Hundreds remain missing as rescue effort in Yellow sea continues
Passengers contacted relatives on land with harrowing text messages
Air pockets might provide some chance of rescuing survivors from within vessel, say experts
As almost 300 ferry passengers – many of whom are high school students – remain missing amid a massive rescue operation in the Yellow Sea off Korea’s southwest coast, the wait on land remains agonizing.
Many of those rescued had to leap off the side of the capsized ferry into water barely 10 degrees Celsius (50 degrees Fahrenheit), where they were picked up by one of the multitude of military and fishing vessels on the scene.
But others were told to stay put, even as the ship sank and not instructed to abandon ship.
Those trapped on board reached out to parents and relatives via text message.
“No phone connection so there is no Internet connection. So just sending text message,” says one purported text message from a passenger obtained by CNN. “There are few people on the ship, can’t see a thing, it’s totally dark. So there are few men and women, women are screaming.”
But with these panicked messages comes a reason to believe more survivors will be found.
Even though only a small section of the ferry’s hull remains out of the water, rescuers – including South Korean Special Forces divers – hope that within the ship isolated pockets of air are able to support passengers still trapped within the vessel.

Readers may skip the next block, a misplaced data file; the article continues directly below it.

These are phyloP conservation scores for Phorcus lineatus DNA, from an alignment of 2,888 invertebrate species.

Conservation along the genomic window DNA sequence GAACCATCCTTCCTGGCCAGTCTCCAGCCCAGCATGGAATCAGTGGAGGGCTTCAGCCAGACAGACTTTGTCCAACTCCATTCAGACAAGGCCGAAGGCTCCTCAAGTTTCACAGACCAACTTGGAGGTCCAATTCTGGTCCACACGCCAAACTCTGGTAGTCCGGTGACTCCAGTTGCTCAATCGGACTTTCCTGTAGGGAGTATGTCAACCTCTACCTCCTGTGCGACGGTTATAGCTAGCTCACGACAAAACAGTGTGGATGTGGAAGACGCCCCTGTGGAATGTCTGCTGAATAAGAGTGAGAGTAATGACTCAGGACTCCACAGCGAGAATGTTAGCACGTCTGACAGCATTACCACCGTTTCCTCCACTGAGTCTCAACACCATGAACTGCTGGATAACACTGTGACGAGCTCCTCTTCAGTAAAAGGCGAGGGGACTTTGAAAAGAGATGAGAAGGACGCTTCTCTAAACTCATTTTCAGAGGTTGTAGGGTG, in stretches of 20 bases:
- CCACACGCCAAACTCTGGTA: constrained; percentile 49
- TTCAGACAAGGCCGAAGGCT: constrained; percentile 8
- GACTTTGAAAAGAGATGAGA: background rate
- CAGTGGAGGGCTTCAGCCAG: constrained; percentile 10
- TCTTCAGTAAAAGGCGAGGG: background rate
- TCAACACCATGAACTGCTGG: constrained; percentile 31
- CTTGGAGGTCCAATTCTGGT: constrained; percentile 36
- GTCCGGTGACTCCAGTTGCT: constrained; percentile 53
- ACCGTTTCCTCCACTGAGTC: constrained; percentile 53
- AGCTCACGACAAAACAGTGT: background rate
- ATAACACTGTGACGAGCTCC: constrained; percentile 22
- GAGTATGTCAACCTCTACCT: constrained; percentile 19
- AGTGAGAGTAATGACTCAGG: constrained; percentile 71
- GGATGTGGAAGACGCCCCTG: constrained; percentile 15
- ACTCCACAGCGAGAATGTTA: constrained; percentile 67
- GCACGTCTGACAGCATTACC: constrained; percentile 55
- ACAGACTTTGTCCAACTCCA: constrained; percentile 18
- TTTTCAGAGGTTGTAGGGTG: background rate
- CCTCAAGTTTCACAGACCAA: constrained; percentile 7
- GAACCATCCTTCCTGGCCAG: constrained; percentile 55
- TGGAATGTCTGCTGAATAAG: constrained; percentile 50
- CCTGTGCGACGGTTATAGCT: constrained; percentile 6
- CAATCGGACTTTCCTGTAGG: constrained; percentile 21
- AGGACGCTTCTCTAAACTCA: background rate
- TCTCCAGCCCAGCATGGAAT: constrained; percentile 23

“From the images that I’ve seen, there’s clearly some areas of the hull that are above the water, that are not flooded,” Mike Dean, the U.S. Navy deputy director for salvage and diving, told CNN Tonight.
“So absolutely, there could be areas in there where there is breathable air, but the trouble right now is the temperature and getting people to them.”
Conditions are not ideal for the rescue effort, with potentially strong winds, fog and tidal currents making things difficult for ships and divers, maritime expert Kim Petersen told CNN. However he also sounded some hope that air pockets, also known as “voids”, could provide those on board with a chance of survival.
“It’s difficult to say since we don’t know the cause of the vessel sinking,” he said.
“If it had been because of a problem with one of the vehicle doors of course that could cause massive flooding very quickly and reduce the likelihood of voids, but the fact is that this is a vessel that is almost 500 feet in length and its sitting in waters that we believe to be between 70 and 110 feet deep, so there is the strong possibility that there are voids and the possibility of survivors.”
However, Petersen warned that the effort to reach those trapped in potential voids will not be easy.
“The problem now is getting divers down into those areas and bringing those people to the surface. That’s going to be a daunting proposition.
“We still have the issue with cold water and currents but right now the situation is fairly positive for trying to find survivors.”